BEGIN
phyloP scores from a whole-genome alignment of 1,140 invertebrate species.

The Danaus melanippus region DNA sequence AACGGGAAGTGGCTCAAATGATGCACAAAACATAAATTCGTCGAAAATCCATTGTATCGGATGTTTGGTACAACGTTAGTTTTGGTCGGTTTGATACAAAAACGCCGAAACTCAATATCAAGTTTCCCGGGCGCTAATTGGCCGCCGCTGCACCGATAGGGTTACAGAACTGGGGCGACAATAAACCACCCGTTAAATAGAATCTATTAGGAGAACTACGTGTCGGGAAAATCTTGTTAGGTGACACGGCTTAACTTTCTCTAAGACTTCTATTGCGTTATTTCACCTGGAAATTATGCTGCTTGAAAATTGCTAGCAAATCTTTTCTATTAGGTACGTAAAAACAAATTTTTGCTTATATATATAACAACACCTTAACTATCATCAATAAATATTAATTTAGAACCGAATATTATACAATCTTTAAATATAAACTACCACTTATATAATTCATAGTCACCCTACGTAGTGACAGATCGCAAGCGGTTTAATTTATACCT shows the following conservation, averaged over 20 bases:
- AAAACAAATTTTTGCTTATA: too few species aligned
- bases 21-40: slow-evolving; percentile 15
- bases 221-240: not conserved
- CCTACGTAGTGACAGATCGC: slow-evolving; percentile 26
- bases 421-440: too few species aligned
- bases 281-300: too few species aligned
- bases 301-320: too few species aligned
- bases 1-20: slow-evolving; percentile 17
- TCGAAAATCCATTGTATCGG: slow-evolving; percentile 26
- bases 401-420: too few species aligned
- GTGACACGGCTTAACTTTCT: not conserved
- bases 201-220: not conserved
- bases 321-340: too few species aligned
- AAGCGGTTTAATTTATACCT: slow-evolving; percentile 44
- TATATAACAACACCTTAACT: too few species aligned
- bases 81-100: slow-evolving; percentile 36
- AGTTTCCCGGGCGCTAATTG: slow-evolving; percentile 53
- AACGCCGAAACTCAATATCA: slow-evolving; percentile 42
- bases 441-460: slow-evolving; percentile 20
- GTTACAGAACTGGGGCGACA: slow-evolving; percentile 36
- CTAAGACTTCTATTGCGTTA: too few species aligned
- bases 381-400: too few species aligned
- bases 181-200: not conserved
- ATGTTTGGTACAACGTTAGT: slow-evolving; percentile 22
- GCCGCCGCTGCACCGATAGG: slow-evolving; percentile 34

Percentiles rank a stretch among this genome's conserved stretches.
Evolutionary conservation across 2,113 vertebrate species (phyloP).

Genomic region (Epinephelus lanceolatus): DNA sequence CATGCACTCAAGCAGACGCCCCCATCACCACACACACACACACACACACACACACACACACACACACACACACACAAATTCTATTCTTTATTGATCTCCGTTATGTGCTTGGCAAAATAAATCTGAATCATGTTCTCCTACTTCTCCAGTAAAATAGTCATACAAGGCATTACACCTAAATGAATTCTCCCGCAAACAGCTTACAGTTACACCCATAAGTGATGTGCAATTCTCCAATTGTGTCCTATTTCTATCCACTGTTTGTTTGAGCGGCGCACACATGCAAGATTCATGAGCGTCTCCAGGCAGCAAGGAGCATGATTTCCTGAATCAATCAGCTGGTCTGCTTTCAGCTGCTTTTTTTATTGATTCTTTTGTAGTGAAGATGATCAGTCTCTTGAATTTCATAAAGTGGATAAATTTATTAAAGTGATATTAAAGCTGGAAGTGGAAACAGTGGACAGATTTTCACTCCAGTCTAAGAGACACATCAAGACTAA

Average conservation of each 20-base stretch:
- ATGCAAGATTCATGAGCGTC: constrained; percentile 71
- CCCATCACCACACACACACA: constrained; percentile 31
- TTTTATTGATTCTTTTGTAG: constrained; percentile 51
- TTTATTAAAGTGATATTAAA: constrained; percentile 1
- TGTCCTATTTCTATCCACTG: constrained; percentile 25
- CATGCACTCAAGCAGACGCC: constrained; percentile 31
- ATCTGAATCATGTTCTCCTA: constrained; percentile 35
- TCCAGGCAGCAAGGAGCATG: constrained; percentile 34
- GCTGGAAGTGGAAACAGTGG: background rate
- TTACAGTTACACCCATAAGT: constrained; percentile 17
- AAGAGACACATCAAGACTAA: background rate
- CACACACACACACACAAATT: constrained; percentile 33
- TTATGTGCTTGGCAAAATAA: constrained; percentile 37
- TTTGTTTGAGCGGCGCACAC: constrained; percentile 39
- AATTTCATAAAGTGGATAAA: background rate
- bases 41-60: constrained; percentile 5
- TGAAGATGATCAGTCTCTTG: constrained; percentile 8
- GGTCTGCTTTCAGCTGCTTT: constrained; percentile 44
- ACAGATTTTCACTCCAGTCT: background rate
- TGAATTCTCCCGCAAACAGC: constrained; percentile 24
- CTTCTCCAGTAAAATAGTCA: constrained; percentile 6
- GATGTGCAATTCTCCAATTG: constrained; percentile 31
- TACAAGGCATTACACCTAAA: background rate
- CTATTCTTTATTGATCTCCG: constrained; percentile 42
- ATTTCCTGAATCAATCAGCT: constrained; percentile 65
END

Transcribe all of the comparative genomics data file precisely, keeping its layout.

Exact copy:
phyloP scores from a whole-genome alignment of 1,140 invertebrate species.

The Danaus melanippus region DNA sequence AACGGGAAGTGGCTCAAATGATGCACAAAACATAAATTCGTCGAAAATCCATTGTATCGGATGTTTGGTACAACGTTAGTTTTGGTCGGTTTGATACAAAAACGCCGAAACTCAATATCAAGTTTCCCGGGCGCTAATTGGCCGCCGCTGCACCGATAGGGTTACAGAACTGGGGCGACAATAAACCACCCGTTAAATAGAATCTATTAGGAGAACTACGTGTCGGGAAAATCTTGTTAGGTGACACGGCTTAACTTTCTCTAAGACTTCTATTGCGTTATTTCACCTGGAAATTATGCTGCTTGAAAATTGCTAGCAAATCTTTTCTATTAGGTACGTAAAAACAAATTTTTGCTTATATATATAACAACACCTTAACTATCATCAATAAATATTAATTTAGAACCGAATATTATACAATCTTTAAATATAAACTACCACTTATATAATTCATAGTCACCCTACGTAGTGACAGATCGCAAGCGGTTTAATTTATACCT shows the following conservation, averaged over 20 bases:
- AAAACAAATTTTTGCTTATA: too few species aligned
- bases 21-40: slow-evolving; percentile 15
- bases 221-240: not conserved
- CCTACGTAGTGACAGATCGC: slow-evolving; percentile 26
- bases 421-440: too few species aligned
- bases 281-300: too few species aligned
- bases 301-320: too few species aligned
- bases 1-20: slow-evolving; percentile 17
- TCGAAAATCCATTGTATCGG: slow-evolving; percentile 26
- bases 401-420: too few species aligned
- GTGACACGGCTTAACTTTCT: not conserved
- bases 201-220: not conserved
- bases 321-340: too few species aligned
- AAGCGGTTTAATTTATACCT: slow-evolving; percentile 44
- TATATAACAACACCTTAACT: too few species aligned
- bases 81-100: slow-evolving; percentile 36
- AGTTTCCCGGGCGCTAATTG: slow-evolving; percentile 53
- AACGCCGAAACTCAATATCA: slow-evolving; percentile 42
- bases 441-460: slow-evolving; percentile 20
- GTTACAGAACTGGGGCGACA: slow-evolving; percentile 36
- CTAAGACTTCTATTGCGTTA: too few species aligned
- bases 381-400: too few species aligned
- bases 181-200: not conserved
- ATGTTTGGTACAACGTTAGT: slow-evolving; percentile 22
- GCCGCCGCTGCACCGATAGG: slow-evolving; percentile 34

Percentiles rank a stretch among this genome's conserved stretches.
Evolutionary conservation across 2,113 vertebrate species (phyloP).

Genomic region (Epinephelus lanceolatus): DNA sequence CATGCACTCAAGCAGACGCCCCCATCACCACACACACACACACACACACACACACACACACACACACACACACACAAATTCTATTCTTTATTGATCTCCGTTATGTGCTTGGCAAAATAAATCTGAATCATGTTCTCCTACTTCTCCAGTAAAATAGTCATACAAGGCATTACACCTAAATGAATTCTCCCGCAAACAGCTTACAGTTACACCCATAAGTGATGTGCAATTCTCCAATTGTGTCCTATTTCTATCCACTGTTTGTTTGAGCGGCGCACACATGCAAGATTCATGAGCGTCTCCAGGCAGCAAGGAGCATGATTTCCTGAATCAATCAGCTGGTCTGCTTTCAGCTGCTTTTTTTATTGATTCTTTTGTAGTGAAGATGATCAGTCTCTTGAATTTCATAAAGTGGATAAATTTATTAAAGTGATATTAAAGCTGGAAGTGGAAACAGTGGACAGATTTTCACTCCAGTCTAAGAGACACATCAAGACTAA

Average conservation of each 20-base stretch:
- ATGCAAGATTCATGAGCGTC: constrained; percentile 71
- CCCATCACCACACACACACA: constrained; percentile 31
- TTTTATTGATTCTTTTGTAG: constrained; percentile 51
- TTTATTAAAGTGATATTAAA: constrained; percentile 1
- TGTCCTATTTCTATCCACTG: constrained; percentile 25
- CATGCACTCAAGCAGACGCC: constrained; percentile 31
- ATCTGAATCATGTTCTCCTA: constrained; percentile 35
- TCCAGGCAGCAAGGAGCATG: constrained; percentile 34
- GCTGGAAGTGGAAACAGTGG: background rate
- TTACAGTTACACCCATAAGT: constrained; percentile 17
- AAGAGACACATCAAGACTAA: background rate
- CACACACACACACACAAATT: constrained; percentile 33
- TTATGTGCTTGGCAAAATAA: constrained; percentile 37
- TTTGTTTGAGCGGCGCACAC: constrained; percentile 39
- AATTTCATAAAGTGGATAAA: background rate
- bases 41-60: constrained; percentile 5
- TGAAGATGATCAGTCTCTTG: constrained; percentile 8
- GGTCTGCTTTCAGCTGCTTT: constrained; percentile 44
- ACAGATTTTCACTCCAGTCT: background rate
- TGAATTCTCCCGCAAACAGC: constrained; percentile 24
- CTTCTCCAGTAAAATAGTCA: constrained; percentile 6
- GATGTGCAATTCTCCAATTG: constrained; percentile 31
- TACAAGGCATTACACCTAAA: background rate
- CTATTCTTTATTGATCTCCG: constrained; percentile 42
- ATTTCCTGAATCAATCAGCT: constrained; percentile 65